President Obama Tuesday highlighted the administration's efforts to combat carbon pollution in the U.S. – an issue he said will require an "all-of-the-above" approach to mitigate.
The President made his comments at Georgetown University in Washington, D.C. He said the intention of his new plan is to reduce greenhouse gases by 17% from their 2005 levels by the end of the decade through new priorities for renewable energy and fuel economy standards.
"The question is not whether we need to act," Obama said. "Ninety-seven percent of scientists, including some who originally disputed the data have acknowledged the plant is warming and human activity is contributing to it."
Additionally, the plan focuses on preparing the U.S. for the impacts of climate variation and leads an international effort to address climate change.
The move comes after USDA's February release of two reports studying the effects of climate change on agriculture, which said increases in atmospheric carbon dioxide, rising temperatures and altered precipitation patterns will affect agricultural productivity.
Obama noted the issue in his discussion. Those who are already feeling climate change impacts don't have time to deny it, he said.
"Farmers see crops wilted one year, washed away the next. And higher food prices get passed on to you, the American consumer," he noted.
National Farmers Union applauded the President's actions, noting agriculture's connection to climate variation.
"Farmers are going to be one of the first groups to suffer as extreme weather phenomena multiply with dire results for our capacity to feed our population," noted NFU President Roger Johnson. "We cannot afford to waste more time. America needs to act now to ensure a sustainable future for agriculture both here and around the world."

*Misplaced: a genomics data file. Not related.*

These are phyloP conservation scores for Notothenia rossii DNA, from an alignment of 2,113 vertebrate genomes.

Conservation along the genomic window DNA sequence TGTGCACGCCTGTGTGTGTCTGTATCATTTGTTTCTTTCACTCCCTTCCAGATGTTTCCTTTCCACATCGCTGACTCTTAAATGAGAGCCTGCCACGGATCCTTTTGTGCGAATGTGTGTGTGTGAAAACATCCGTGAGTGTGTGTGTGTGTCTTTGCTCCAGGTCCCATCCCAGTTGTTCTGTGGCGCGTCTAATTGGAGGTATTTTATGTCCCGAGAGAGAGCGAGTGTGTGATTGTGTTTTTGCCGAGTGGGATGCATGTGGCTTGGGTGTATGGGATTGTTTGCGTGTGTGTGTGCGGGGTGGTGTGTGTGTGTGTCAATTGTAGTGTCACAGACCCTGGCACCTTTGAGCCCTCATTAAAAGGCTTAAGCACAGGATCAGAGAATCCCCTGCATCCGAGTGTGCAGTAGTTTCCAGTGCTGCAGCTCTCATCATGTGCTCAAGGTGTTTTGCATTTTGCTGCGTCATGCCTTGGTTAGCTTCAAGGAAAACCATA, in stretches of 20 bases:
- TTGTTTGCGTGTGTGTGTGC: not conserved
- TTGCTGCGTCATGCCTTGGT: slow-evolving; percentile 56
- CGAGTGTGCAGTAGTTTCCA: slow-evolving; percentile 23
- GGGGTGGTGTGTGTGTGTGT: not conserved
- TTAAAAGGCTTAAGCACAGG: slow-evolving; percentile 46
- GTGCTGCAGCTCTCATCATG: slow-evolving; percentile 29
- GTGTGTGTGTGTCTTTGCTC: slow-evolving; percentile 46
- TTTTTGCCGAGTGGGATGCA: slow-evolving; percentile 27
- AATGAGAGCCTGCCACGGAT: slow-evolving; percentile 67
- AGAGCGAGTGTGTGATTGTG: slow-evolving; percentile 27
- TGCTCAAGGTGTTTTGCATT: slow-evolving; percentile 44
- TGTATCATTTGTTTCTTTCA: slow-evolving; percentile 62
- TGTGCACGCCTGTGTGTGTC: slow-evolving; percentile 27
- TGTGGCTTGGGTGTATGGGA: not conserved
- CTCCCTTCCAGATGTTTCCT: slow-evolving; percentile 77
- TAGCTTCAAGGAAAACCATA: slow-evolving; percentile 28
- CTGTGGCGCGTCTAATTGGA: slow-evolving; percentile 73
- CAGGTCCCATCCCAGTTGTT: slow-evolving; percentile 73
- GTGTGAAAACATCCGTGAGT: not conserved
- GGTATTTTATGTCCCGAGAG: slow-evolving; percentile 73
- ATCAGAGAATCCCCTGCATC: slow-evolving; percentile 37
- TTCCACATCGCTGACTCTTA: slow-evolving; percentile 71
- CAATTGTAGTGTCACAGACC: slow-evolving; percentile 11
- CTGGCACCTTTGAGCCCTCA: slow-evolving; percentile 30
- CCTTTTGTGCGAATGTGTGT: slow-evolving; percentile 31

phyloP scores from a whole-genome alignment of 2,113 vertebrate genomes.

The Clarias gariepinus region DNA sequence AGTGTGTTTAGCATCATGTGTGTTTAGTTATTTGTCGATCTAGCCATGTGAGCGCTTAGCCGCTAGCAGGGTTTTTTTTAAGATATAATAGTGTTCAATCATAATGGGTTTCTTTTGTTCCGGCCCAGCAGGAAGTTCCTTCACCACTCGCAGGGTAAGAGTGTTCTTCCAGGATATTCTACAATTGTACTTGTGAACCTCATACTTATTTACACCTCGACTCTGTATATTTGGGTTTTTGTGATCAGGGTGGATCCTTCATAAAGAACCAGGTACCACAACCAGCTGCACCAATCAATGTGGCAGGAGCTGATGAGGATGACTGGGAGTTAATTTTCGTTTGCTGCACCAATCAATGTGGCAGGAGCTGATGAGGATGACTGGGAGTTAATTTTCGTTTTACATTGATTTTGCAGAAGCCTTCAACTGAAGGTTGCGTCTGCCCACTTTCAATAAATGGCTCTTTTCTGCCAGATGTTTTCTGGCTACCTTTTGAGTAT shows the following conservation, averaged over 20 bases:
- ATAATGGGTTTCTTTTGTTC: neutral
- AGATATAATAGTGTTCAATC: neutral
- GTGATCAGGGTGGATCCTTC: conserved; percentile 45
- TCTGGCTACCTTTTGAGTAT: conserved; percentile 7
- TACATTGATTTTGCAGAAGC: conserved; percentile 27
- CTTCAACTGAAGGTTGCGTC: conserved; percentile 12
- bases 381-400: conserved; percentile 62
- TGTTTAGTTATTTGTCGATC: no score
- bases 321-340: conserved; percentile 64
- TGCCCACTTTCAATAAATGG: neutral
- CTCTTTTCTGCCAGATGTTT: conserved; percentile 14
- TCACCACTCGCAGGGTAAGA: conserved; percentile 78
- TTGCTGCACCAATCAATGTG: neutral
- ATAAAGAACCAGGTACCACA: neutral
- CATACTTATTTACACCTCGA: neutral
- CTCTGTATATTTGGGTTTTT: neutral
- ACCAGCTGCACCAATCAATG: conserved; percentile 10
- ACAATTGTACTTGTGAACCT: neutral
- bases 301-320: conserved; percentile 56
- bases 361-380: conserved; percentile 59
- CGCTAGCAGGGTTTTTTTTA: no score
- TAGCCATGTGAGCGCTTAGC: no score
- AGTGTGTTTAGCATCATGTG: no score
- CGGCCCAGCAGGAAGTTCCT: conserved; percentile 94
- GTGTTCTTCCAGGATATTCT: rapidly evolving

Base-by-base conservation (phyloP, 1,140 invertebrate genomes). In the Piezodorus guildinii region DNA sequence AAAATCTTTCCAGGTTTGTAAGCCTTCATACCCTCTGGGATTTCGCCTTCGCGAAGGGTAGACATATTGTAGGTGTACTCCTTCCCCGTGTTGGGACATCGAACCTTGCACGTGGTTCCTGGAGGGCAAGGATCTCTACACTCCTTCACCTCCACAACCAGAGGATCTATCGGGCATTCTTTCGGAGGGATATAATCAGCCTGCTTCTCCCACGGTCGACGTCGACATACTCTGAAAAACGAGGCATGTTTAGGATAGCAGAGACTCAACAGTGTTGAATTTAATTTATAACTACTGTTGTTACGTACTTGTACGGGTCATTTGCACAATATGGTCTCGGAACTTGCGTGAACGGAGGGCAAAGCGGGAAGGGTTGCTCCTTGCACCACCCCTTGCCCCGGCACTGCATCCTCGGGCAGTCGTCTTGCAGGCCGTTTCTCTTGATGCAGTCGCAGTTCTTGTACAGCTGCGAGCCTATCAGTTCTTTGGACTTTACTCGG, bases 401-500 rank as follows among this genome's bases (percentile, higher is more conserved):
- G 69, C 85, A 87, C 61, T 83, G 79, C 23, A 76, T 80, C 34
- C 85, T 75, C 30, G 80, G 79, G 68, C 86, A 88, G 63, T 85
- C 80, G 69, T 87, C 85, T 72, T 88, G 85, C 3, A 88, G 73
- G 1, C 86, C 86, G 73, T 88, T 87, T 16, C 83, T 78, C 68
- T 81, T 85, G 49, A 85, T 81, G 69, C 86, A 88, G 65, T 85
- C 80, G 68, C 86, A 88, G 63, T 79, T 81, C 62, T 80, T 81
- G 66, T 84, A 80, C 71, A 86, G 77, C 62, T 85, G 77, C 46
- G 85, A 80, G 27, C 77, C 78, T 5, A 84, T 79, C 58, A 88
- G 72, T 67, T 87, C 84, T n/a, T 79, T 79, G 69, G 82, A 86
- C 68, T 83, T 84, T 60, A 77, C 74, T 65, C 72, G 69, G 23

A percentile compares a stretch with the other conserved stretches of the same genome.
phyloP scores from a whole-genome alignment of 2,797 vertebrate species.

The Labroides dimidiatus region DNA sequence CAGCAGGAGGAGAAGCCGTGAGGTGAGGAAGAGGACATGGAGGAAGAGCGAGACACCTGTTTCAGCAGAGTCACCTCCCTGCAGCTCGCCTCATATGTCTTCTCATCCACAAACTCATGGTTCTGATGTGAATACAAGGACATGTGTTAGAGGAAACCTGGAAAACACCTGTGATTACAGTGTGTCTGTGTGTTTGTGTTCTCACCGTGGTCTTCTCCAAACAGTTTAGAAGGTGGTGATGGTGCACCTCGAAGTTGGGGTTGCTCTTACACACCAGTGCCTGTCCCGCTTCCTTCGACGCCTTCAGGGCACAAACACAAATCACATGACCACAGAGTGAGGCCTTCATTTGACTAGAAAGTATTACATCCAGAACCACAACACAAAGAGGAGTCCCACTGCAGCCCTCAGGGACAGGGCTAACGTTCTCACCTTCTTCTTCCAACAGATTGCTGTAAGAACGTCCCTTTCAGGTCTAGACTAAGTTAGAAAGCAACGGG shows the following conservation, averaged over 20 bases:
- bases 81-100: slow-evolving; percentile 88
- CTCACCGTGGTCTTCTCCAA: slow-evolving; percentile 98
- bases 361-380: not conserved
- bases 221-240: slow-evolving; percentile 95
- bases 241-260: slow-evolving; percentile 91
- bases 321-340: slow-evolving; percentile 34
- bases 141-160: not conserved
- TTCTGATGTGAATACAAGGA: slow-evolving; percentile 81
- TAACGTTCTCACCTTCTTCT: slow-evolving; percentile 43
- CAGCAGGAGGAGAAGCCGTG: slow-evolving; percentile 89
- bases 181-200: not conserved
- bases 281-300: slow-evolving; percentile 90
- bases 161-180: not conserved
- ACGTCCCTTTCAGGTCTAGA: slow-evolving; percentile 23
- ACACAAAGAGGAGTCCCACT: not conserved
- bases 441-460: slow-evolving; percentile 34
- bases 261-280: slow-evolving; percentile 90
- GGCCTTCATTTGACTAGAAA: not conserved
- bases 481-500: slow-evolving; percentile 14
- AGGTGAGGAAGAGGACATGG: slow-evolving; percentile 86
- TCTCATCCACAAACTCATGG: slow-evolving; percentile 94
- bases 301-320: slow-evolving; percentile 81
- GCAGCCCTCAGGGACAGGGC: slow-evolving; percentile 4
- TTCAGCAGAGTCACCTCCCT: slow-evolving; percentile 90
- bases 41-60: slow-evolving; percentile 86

Johnson also said the agriculture sector holds tremendous potential to sequester carbon. “Given the proper incentives, America’s farmers and ranchers can play a significant role in mitigating the effects of climate change," he said.
Obama stressed the tight timeline for action and pledged to end tax breaks for big oil and invest in clean energy, all while requiring the federal government to source 20% of its energy from renewables within next 7 years.
"The hard truth is, carbon pollution has built up in our atmosphere for decades now and even if we Americans do our part, the planet will slowly keep warming for some time to come," he said.
Part of the plan continues support for homegrown energy, a prospect that the National Biodiesel Board supports.
"We want to thank President Obama for his leadership on this issue and his strong support for renewable fuels. As this plan makes clear, a key part of the equation in addressing climate change is breaking our dependence on fossil fuels," noted Anne Steckel, NBB vice president of federal affairs. She said the diverse mix of resources such as recycled cooking oil, soybean oil and animal fats boosts biodiesel production.
"Our energy strategy must be about more than just producing more oil," Obama concluded.
Though there's plenty of support for Obama's climate plan, some Republicans in agriculture districts blasted the effort, largely based on American job availability and Environmental Protection Agency regulation.
Sen. John Thune, R-S.D., said the President has "pivoted away from jobs and the economy and is now doubling down on costly new EPA regulations that amount to nothing more than a national energy tax."
He argued the president’s initiative would destroy more than 500,000 jobs, reduce annual household income by $1,400, and raise energy prices by 20%.
Sen. Roy Blunt, R-Mo., also voiced similar concerns in a press conference following the President's speech, calling the plan a "war on coal" and citing his recent letter to the President regarding "unprecedented" EPA regulation.
Click here to view the President's plan for climate change.